Gary Haugen, the founding director of International Justice Mission, wrote in his book Good News About Injustice: “There certainly are different seasons of activity, different gifts and different needs and opportunities in the life of a follower of Christ, but if we ever look at the work that God asks us to do—proclaim the gospel, help the poor, defend the abused—and say, ‘Well, you know, that’s really not my thing,’ then we have simply made a conscious decision to impoverish our spiritual life” (p. 176).

This can sound daunting and even offensive if you ever have thought that such work is not really your thing (let’s be honest; we all have). But my experience has been that once I dive in and take God at his word, other pursuits that used to excite me begin to turn dull. My spirit responds to what it was made to do. “For the message of the cross is foolishness to those who are perishing, but to us who are being saved it is the power of God” (1 Cor. 1:18).

We couldn’t save the world even if we tried, but we must respond to the neighbors in our corner with all the little obediences we can.

Little obediences matter; this is the last thing I want to share with you. There is so much need that it’s easier to withdraw than to enter in. I get that; it’s what I did with the man at my door. For me, though, the times I’ve entered in have all been worth it. I didn’t say it was easy, but I’ve been able to defend my refugee friends against abusive landlords and employers, drive a friend in labor to the hospital, and encourage and pray with people worried about their families still in turmoil back home. What a privilege to be part of someone’s story in such a profound way.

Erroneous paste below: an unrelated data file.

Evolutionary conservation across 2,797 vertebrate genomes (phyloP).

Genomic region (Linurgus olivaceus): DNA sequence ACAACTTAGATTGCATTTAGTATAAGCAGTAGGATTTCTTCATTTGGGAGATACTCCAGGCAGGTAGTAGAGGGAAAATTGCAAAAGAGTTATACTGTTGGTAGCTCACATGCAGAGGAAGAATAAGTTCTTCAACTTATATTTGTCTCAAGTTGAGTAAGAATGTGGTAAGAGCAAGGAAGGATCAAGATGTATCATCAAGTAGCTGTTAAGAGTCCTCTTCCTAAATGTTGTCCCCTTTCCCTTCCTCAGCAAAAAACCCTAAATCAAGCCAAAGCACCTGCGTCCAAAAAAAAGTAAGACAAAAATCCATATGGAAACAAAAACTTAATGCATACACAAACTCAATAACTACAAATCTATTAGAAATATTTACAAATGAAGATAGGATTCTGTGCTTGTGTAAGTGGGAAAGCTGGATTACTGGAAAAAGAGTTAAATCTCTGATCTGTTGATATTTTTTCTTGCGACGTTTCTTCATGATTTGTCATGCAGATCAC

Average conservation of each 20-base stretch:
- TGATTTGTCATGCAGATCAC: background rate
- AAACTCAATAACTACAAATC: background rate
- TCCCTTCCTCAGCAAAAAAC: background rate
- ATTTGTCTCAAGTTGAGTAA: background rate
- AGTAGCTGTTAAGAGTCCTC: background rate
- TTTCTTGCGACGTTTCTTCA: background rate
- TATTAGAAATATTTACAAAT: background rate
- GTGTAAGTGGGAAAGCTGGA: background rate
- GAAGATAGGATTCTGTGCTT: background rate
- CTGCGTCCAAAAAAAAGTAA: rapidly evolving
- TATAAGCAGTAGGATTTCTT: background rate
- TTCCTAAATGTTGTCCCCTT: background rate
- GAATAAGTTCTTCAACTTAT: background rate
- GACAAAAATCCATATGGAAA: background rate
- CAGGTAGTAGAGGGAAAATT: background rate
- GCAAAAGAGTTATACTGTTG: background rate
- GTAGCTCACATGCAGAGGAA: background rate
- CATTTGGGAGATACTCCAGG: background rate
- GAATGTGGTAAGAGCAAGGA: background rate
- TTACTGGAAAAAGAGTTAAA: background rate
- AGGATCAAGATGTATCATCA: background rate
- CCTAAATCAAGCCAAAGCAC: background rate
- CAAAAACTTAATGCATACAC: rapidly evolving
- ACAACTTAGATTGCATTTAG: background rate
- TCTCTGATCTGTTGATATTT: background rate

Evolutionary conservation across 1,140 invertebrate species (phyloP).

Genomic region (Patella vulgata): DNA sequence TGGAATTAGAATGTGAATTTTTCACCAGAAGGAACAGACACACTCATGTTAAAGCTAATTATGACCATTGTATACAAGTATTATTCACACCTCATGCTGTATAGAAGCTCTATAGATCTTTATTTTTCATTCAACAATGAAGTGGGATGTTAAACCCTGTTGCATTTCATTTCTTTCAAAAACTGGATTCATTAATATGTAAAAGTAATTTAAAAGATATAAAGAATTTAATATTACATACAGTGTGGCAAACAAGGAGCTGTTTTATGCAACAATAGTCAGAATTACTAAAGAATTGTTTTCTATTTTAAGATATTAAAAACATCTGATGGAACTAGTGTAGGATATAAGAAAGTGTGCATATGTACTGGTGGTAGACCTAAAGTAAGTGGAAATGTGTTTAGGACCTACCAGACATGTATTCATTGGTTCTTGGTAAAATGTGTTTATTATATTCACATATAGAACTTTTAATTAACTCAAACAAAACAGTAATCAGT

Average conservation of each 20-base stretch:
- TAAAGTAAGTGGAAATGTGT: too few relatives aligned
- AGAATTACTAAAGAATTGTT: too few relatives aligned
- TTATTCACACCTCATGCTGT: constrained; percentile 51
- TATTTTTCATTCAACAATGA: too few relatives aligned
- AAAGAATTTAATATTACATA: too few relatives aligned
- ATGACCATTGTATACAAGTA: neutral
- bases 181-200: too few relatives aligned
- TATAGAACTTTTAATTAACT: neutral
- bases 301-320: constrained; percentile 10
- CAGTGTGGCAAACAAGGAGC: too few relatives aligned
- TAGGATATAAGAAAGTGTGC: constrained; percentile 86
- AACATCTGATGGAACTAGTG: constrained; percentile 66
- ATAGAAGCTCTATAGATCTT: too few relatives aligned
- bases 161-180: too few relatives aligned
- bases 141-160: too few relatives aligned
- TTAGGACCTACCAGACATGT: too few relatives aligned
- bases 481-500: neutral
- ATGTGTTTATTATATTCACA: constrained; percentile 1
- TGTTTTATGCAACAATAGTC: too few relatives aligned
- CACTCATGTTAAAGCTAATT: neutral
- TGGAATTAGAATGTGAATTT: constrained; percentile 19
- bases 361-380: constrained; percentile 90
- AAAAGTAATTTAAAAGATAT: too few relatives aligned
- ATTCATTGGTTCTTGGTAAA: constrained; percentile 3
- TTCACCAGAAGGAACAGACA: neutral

We couldn’t save the world even if we tried, but we must respond to the neighbors in our corner with all the little obediences we can, trusting God to make something of our offering. The nations have come to our doorstep, and you can show Jesus to them without even stepping on a plane. This year, the U.S. will receive about 70,000 refugees, fewer than 10 percent of whom will be befriended by an American, let alone a follower of Jesus. If you’d like to explore opportunities in your area, try Googling “refugee [your city]” and see what comes up. Also visit the Refugee Highway Partnership to connect with other Christians welcoming the stranger.

This post originally appeared on the Reconciled World blog, and has been republished here with permission.